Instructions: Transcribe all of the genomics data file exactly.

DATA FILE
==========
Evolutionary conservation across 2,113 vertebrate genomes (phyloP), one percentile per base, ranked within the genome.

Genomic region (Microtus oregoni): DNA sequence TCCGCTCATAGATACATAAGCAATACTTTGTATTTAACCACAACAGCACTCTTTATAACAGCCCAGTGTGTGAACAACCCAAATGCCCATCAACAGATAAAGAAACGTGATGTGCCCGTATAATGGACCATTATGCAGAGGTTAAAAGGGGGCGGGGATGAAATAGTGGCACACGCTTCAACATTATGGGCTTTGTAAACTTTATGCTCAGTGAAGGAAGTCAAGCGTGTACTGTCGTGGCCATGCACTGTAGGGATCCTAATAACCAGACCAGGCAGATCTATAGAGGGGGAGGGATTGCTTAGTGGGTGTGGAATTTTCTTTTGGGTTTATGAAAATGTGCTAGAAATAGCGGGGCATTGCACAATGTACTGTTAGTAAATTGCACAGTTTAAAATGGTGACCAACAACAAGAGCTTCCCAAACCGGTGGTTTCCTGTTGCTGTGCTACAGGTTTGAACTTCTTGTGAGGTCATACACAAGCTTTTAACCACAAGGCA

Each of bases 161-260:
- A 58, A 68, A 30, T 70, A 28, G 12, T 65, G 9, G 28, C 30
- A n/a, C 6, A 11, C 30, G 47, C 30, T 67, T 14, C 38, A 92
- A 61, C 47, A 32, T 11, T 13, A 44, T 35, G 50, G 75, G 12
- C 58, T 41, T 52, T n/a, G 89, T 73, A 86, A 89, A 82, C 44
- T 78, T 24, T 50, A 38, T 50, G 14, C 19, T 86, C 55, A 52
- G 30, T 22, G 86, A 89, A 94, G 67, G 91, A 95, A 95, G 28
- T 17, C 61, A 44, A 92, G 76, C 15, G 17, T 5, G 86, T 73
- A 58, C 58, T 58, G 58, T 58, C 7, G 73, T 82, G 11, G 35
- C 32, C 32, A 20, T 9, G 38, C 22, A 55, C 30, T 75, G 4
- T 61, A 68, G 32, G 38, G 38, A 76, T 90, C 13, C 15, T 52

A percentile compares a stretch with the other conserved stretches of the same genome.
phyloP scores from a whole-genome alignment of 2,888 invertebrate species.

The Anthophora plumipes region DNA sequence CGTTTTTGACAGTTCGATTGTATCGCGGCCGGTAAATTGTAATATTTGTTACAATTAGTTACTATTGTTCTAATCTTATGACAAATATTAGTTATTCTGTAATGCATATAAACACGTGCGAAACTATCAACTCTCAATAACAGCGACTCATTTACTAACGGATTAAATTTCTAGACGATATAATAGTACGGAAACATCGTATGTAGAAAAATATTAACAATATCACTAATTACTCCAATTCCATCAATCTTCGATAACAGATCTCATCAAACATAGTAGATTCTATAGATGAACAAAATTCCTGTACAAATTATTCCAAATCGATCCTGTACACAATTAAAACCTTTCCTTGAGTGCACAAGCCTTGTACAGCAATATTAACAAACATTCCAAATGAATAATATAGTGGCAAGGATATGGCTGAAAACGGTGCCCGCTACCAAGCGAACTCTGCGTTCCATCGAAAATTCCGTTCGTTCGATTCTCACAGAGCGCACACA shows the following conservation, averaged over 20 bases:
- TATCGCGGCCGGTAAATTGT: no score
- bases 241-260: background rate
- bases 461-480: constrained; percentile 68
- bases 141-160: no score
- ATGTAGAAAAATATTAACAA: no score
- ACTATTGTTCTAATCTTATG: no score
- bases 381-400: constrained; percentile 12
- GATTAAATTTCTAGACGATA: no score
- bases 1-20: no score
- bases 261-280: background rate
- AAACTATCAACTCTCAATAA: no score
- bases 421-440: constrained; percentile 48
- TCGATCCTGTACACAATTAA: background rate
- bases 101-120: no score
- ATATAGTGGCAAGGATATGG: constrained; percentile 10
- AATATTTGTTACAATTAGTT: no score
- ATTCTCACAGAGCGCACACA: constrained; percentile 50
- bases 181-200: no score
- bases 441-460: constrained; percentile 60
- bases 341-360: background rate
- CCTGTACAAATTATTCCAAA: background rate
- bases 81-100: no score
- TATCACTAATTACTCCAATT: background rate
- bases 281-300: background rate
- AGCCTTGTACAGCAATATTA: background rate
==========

Evolutionary conservation across 2,113 vertebrate genomes (phyloP), one percentile per base, ranked within the genome.

Genomic region (Microtus oregoni): DNA sequence TCCGCTCATAGATACATAAGCAATACTTTGTATTTAACCACAACAGCACTCTTTATAACAGCCCAGTGTGTGAACAACCCAAATGCCCATCAACAGATAAAGAAACGTGATGTGCCCGTATAATGGACCATTATGCAGAGGTTAAAAGGGGGCGGGGATGAAATAGTGGCACACGCTTCAACATTATGGGCTTTGTAAACTTTATGCTCAGTGAAGGAAGTCAAGCGTGTACTGTCGTGGCCATGCACTGTAGGGATCCTAATAACCAGACCAGGCAGATCTATAGAGGGGGAGGGATTGCTTAGTGGGTGTGGAATTTTCTTTTGGGTTTATGAAAATGTGCTAGAAATAGCGGGGCATTGCACAATGTACTGTTAGTAAATTGCACAGTTTAAAATGGTGACCAACAACAAGAGCTTCCCAAACCGGTGGTTTCCTGTTGCTGTGCTACAGGTTTGAACTTCTTGTGAGGTCATACACAAGCTTTTAACCACAAGGCA

Each of bases 161-260:
- A 58, A 68, A 30, T 70, A 28, G 12, T 65, G 9, G 28, C 30
- A n/a, C 6, A 11, C 30, G 47, C 30, T 67, T 14, C 38, A 92
- A 61, C 47, A 32, T 11, T 13, A 44, T 35, G 50, G 75, G 12
- C 58, T 41, T 52, T n/a, G 89, T 73, A 86, A 89, A 82, C 44
- T 78, T 24, T 50, A 38, T 50, G 14, C 19, T 86, C 55, A 52
- G 30, T 22, G 86, A 89, A 94, G 67, G 91, A 95, A 95, G 28
- T 17, C 61, A 44, A 92, G 76, C 15, G 17, T 5, G 86, T 73
- A 58, C 58, T 58, G 58, T 58, C 7, G 73, T 82, G 11, G 35
- C 32, C 32, A 20, T 9, G 38, C 22, A 55, C 30, T 75, G 4
- T 61, A 68, G 32, G 38, G 38, A 76, T 90, C 13, C 15, T 52

A percentile compares a stretch with the other conserved stretches of the same genome.
phyloP scores from a whole-genome alignment of 2,888 invertebrate species.

The Anthophora plumipes region DNA sequence CGTTTTTGACAGTTCGATTGTATCGCGGCCGGTAAATTGTAATATTTGTTACAATTAGTTACTATTGTTCTAATCTTATGACAAATATTAGTTATTCTGTAATGCATATAAACACGTGCGAAACTATCAACTCTCAATAACAGCGACTCATTTACTAACGGATTAAATTTCTAGACGATATAATAGTACGGAAACATCGTATGTAGAAAAATATTAACAATATCACTAATTACTCCAATTCCATCAATCTTCGATAACAGATCTCATCAAACATAGTAGATTCTATAGATGAACAAAATTCCTGTACAAATTATTCCAAATCGATCCTGTACACAATTAAAACCTTTCCTTGAGTGCACAAGCCTTGTACAGCAATATTAACAAACATTCCAAATGAATAATATAGTGGCAAGGATATGGCTGAAAACGGTGCCCGCTACCAAGCGAACTCTGCGTTCCATCGAAAATTCCGTTCGTTCGATTCTCACAGAGCGCACACA shows the following conservation, averaged over 20 bases:
- TATCGCGGCCGGTAAATTGT: no score
- bases 241-260: background rate
- bases 461-480: constrained; percentile 68
- bases 141-160: no score
- ATGTAGAAAAATATTAACAA: no score
- ACTATTGTTCTAATCTTATG: no score
- bases 381-400: constrained; percentile 12
- GATTAAATTTCTAGACGATA: no score
- bases 1-20: no score
- bases 261-280: background rate
- AAACTATCAACTCTCAATAA: no score
- bases 421-440: constrained; percentile 48
- TCGATCCTGTACACAATTAA: background rate
- bases 101-120: no score
- ATATAGTGGCAAGGATATGG: constrained; percentile 10
- AATATTTGTTACAATTAGTT: no score
- ATTCTCACAGAGCGCACACA: constrained; percentile 50
- bases 181-200: no score
- bases 441-460: constrained; percentile 60
- bases 341-360: background rate
- CCTGTACAAATTATTCCAAA: background rate
- bases 81-100: no score
- TATCACTAATTACTCCAATT: background rate
- bases 281-300: background rate
- AGCCTTGTACAGCAATATTA: background rate